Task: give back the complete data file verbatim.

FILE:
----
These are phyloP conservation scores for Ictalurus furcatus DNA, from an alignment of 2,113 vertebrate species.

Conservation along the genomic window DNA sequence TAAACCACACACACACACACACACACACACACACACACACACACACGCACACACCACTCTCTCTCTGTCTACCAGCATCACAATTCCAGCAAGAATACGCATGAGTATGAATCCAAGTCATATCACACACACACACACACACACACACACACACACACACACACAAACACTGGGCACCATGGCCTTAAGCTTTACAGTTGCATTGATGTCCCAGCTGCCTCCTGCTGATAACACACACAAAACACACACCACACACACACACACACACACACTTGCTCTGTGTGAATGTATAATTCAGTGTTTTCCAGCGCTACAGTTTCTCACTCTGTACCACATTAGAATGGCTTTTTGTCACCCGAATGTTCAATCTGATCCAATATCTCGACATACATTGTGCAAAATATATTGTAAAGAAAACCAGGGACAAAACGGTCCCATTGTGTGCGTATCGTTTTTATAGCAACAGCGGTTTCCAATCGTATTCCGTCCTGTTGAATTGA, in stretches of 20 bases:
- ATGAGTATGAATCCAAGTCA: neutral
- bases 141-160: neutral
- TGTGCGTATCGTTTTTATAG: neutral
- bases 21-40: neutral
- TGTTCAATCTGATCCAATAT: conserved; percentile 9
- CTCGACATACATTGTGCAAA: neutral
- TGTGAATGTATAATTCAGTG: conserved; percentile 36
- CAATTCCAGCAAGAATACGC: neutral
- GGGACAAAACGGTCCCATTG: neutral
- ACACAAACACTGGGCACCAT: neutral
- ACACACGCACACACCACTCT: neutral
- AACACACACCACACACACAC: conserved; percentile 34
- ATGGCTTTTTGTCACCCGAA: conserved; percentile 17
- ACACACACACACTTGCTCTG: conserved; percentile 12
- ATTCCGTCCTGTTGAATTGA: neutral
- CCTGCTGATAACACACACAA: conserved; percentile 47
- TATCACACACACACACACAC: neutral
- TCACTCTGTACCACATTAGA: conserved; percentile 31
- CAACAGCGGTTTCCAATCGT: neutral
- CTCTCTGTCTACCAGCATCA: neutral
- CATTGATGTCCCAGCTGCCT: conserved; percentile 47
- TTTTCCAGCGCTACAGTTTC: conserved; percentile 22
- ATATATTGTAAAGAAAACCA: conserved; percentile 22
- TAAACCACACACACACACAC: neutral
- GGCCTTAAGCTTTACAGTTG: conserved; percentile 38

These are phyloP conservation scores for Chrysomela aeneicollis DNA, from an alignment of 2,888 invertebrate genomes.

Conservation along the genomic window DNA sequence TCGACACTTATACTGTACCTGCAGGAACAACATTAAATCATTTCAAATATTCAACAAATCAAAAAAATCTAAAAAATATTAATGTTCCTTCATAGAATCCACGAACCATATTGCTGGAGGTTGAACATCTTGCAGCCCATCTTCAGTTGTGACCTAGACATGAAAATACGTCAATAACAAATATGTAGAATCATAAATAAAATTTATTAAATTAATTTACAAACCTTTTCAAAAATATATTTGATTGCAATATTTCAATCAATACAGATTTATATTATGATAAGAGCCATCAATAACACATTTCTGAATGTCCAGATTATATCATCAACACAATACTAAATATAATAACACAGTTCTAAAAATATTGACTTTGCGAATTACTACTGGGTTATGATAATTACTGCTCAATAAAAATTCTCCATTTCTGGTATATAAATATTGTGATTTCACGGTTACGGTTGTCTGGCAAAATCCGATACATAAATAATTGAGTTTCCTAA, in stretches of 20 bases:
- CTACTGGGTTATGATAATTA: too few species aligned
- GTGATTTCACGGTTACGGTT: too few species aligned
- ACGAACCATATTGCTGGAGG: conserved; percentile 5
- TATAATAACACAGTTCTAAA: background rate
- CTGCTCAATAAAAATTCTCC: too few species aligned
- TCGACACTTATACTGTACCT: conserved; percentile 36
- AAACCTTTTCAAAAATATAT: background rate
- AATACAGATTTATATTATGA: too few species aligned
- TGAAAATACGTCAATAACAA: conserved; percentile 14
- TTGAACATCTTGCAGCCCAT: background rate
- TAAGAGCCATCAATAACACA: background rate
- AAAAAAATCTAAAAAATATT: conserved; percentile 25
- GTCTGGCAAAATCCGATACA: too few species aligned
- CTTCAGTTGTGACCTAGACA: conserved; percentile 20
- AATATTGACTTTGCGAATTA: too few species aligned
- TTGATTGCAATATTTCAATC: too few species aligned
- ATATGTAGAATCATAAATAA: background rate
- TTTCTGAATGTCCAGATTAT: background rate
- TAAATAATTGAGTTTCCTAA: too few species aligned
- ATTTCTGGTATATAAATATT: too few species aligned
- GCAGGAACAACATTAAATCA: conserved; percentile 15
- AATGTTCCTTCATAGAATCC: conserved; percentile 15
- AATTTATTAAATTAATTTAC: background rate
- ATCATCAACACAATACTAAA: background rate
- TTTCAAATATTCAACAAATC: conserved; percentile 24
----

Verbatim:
These are phyloP conservation scores for Ictalurus furcatus DNA, from an alignment of 2,113 vertebrate species.

Conservation along the genomic window DNA sequence TAAACCACACACACACACACACACACACACACACACACACACACACGCACACACCACTCTCTCTCTGTCTACCAGCATCACAATTCCAGCAAGAATACGCATGAGTATGAATCCAAGTCATATCACACACACACACACACACACACACACACACACACACACACAAACACTGGGCACCATGGCCTTAAGCTTTACAGTTGCATTGATGTCCCAGCTGCCTCCTGCTGATAACACACACAAAACACACACCACACACACACACACACACACACTTGCTCTGTGTGAATGTATAATTCAGTGTTTTCCAGCGCTACAGTTTCTCACTCTGTACCACATTAGAATGGCTTTTTGTCACCCGAATGTTCAATCTGATCCAATATCTCGACATACATTGTGCAAAATATATTGTAAAGAAAACCAGGGACAAAACGGTCCCATTGTGTGCGTATCGTTTTTATAGCAACAGCGGTTTCCAATCGTATTCCGTCCTGTTGAATTGA, in stretches of 20 bases:
- ATGAGTATGAATCCAAGTCA: neutral
- bases 141-160: neutral
- TGTGCGTATCGTTTTTATAG: neutral
- bases 21-40: neutral
- TGTTCAATCTGATCCAATAT: conserved; percentile 9
- CTCGACATACATTGTGCAAA: neutral
- TGTGAATGTATAATTCAGTG: conserved; percentile 36
- CAATTCCAGCAAGAATACGC: neutral
- GGGACAAAACGGTCCCATTG: neutral
- ACACAAACACTGGGCACCAT: neutral
- ACACACGCACACACCACTCT: neutral
- AACACACACCACACACACAC: conserved; percentile 34
- ATGGCTTTTTGTCACCCGAA: conserved; percentile 17
- ACACACACACACTTGCTCTG: conserved; percentile 12
- ATTCCGTCCTGTTGAATTGA: neutral
- CCTGCTGATAACACACACAA: conserved; percentile 47
- TATCACACACACACACACAC: neutral
- TCACTCTGTACCACATTAGA: conserved; percentile 31
- CAACAGCGGTTTCCAATCGT: neutral
- CTCTCTGTCTACCAGCATCA: neutral
- CATTGATGTCCCAGCTGCCT: conserved; percentile 47
- TTTTCCAGCGCTACAGTTTC: conserved; percentile 22
- ATATATTGTAAAGAAAACCA: conserved; percentile 22
- TAAACCACACACACACACAC: neutral
- GGCCTTAAGCTTTACAGTTG: conserved; percentile 38

These are phyloP conservation scores for Chrysomela aeneicollis DNA, from an alignment of 2,888 invertebrate genomes.

Conservation along the genomic window DNA sequence TCGACACTTATACTGTACCTGCAGGAACAACATTAAATCATTTCAAATATTCAACAAATCAAAAAAATCTAAAAAATATTAATGTTCCTTCATAGAATCCACGAACCATATTGCTGGAGGTTGAACATCTTGCAGCCCATCTTCAGTTGTGACCTAGACATGAAAATACGTCAATAACAAATATGTAGAATCATAAATAAAATTTATTAAATTAATTTACAAACCTTTTCAAAAATATATTTGATTGCAATATTTCAATCAATACAGATTTATATTATGATAAGAGCCATCAATAACACATTTCTGAATGTCCAGATTATATCATCAACACAATACTAAATATAATAACACAGTTCTAAAAATATTGACTTTGCGAATTACTACTGGGTTATGATAATTACTGCTCAATAAAAATTCTCCATTTCTGGTATATAAATATTGTGATTTCACGGTTACGGTTGTCTGGCAAAATCCGATACATAAATAATTGAGTTTCCTAA, in stretches of 20 bases:
- CTACTGGGTTATGATAATTA: too few species aligned
- GTGATTTCACGGTTACGGTT: too few species aligned
- ACGAACCATATTGCTGGAGG: conserved; percentile 5
- TATAATAACACAGTTCTAAA: background rate
- CTGCTCAATAAAAATTCTCC: too few species aligned
- TCGACACTTATACTGTACCT: conserved; percentile 36
- AAACCTTTTCAAAAATATAT: background rate
- AATACAGATTTATATTATGA: too few species aligned
- TGAAAATACGTCAATAACAA: conserved; percentile 14
- TTGAACATCTTGCAGCCCAT: background rate
- TAAGAGCCATCAATAACACA: background rate
- AAAAAAATCTAAAAAATATT: conserved; percentile 25
- GTCTGGCAAAATCCGATACA: too few species aligned
- CTTCAGTTGTGACCTAGACA: conserved; percentile 20
- AATATTGACTTTGCGAATTA: too few species aligned
- TTGATTGCAATATTTCAATC: too few species aligned
- ATATGTAGAATCATAAATAA: background rate
- TTTCTGAATGTCCAGATTAT: background rate
- TAAATAATTGAGTTTCCTAA: too few species aligned
- ATTTCTGGTATATAAATATT: too few species aligned
- GCAGGAACAACATTAAATCA: conserved; percentile 15
- AATGTTCCTTCATAGAATCC: conserved; percentile 15
- AATTTATTAAATTAATTTAC: background rate
- ATCATCAACACAATACTAAA: background rate
- TTTCAAATATTCAACAAATC: conserved; percentile 24